City permits, 23 Provo police officers, 75 full-time missionaries and 10,000 people do not make an average stake activity.
The Temple to Temple Run has grown from a stake activity to Provo’s official Pioneer Day event in just three years. Organizers are hoping for as many as 15,000 participators this year. Participants will start at the Provo Temple and make their way down to the Provo City Temple.
“We tried stake activities like breakfast and dinner and wanted something different,” said Legrand A. Richards, BYU professor of Educational Leadership and Foundations and one of the original organizers. “I took a bike ride to see just how far it was and found out it was exactly a 5K to get from one temple to another.”
The first Temple to Temple Run was a multi-stake activity that had 5,000 participants. The next year, 10,000 people showed up.
“It’s just a really fun way to get together and do something on the 24th,” said Eric Speckhard, a member of Richards’ stake who pitched the idea for the 5K. Speckhard and other organizers rely solely on donations and sales from official race t-shirts to pay for the costs of organizing a 5K. The race itself is free.
So far they’ve managed to make the finances work, even if it means they don’t make much of a profit. “We’re trying just to keep it very family orientated. That’s why we’ve turned down so many sponsors so far,” Speckhard said.
Speckhard and organizers also want to use the event as a missionary tool. “We want to say to our neighbors, ‘Come on out and participate,'” Speckhard said.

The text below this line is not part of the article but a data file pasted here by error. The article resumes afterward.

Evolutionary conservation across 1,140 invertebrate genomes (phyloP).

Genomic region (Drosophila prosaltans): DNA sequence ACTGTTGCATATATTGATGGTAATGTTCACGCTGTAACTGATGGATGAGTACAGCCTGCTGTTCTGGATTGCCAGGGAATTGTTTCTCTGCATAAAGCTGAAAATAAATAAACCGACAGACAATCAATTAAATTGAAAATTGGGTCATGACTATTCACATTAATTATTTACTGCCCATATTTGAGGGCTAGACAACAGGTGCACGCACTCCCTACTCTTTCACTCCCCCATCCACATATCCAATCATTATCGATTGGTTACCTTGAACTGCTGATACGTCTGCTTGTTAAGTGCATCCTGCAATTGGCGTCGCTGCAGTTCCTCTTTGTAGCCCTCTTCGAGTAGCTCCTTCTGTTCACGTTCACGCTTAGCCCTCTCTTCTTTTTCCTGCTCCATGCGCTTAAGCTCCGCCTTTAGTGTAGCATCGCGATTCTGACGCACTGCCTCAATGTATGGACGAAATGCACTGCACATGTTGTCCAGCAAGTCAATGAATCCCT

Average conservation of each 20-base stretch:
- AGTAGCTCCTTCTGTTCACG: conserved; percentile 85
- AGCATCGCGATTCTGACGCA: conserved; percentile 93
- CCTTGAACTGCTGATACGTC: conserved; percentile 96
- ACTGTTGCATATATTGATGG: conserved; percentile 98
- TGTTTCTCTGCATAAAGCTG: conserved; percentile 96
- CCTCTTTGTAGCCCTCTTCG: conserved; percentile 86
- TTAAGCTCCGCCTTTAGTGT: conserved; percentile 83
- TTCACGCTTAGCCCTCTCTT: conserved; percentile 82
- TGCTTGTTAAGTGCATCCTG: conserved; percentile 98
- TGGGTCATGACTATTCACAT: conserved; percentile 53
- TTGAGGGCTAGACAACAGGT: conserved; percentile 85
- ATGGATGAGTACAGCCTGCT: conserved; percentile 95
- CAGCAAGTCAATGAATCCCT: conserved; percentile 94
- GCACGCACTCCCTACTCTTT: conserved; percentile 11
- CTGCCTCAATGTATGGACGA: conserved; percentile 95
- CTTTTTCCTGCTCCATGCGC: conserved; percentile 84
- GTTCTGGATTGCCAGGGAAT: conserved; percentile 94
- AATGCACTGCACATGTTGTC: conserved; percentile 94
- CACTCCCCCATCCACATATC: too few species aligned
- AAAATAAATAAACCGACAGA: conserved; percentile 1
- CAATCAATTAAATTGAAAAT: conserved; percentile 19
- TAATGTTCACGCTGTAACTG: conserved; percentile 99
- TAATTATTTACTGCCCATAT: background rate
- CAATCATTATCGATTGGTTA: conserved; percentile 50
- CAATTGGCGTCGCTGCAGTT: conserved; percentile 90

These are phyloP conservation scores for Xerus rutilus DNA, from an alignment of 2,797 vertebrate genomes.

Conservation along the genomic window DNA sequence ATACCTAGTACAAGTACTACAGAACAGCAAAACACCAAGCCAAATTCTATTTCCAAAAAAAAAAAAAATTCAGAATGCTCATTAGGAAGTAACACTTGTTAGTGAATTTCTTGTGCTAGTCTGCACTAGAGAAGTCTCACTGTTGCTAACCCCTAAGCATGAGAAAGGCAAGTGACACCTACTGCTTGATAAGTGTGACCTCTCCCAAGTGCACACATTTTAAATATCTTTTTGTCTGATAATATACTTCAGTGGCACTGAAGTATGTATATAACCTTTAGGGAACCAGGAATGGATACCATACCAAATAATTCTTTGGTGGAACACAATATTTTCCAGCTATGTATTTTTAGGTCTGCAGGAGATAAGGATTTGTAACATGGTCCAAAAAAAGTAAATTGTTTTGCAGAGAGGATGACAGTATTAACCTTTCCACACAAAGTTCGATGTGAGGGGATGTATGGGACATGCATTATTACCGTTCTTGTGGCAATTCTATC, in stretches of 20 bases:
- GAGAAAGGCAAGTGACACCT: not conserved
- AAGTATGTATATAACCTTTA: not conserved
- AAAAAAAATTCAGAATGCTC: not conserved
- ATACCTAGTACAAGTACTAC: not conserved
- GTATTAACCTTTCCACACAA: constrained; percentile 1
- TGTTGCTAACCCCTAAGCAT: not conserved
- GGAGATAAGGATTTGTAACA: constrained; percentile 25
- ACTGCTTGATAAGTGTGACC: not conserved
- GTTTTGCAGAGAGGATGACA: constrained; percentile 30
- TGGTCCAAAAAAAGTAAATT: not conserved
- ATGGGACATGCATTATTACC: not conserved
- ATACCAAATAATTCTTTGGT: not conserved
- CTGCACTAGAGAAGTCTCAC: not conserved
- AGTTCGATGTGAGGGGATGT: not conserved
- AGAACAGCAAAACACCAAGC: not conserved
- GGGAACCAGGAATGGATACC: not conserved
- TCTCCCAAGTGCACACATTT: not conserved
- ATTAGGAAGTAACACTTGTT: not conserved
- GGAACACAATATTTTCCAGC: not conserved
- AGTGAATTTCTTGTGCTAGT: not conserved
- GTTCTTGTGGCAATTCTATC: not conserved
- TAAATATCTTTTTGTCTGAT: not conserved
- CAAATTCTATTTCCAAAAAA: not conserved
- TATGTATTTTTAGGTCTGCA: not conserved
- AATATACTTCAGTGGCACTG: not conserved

Everyone who participates will receive a “Running in Memory of” race bib and can fill in the blank with the name of a special friend or family member.
Participators love the family-friendly atmosphere of the race. Benjamin Larson, president of the Provo South Stake, has participated in the 5K since its beginning. “I loved all the kids that were around us last year,” he said. “We were giving high fives to all the missionaries as we went by. It’s just a great time, and I think it will be even better this year.”
Organizers are also looking for BYU students to spread the word about the race through any and all social media channels. They hope students will be able to appreciate the event and what it has to offer. “The most important reason for BYU students to come out and participate is to think about the blessings that come from the temple and have a good time,” Speckhard said.
More information is available at http://templetotemplerun.org/.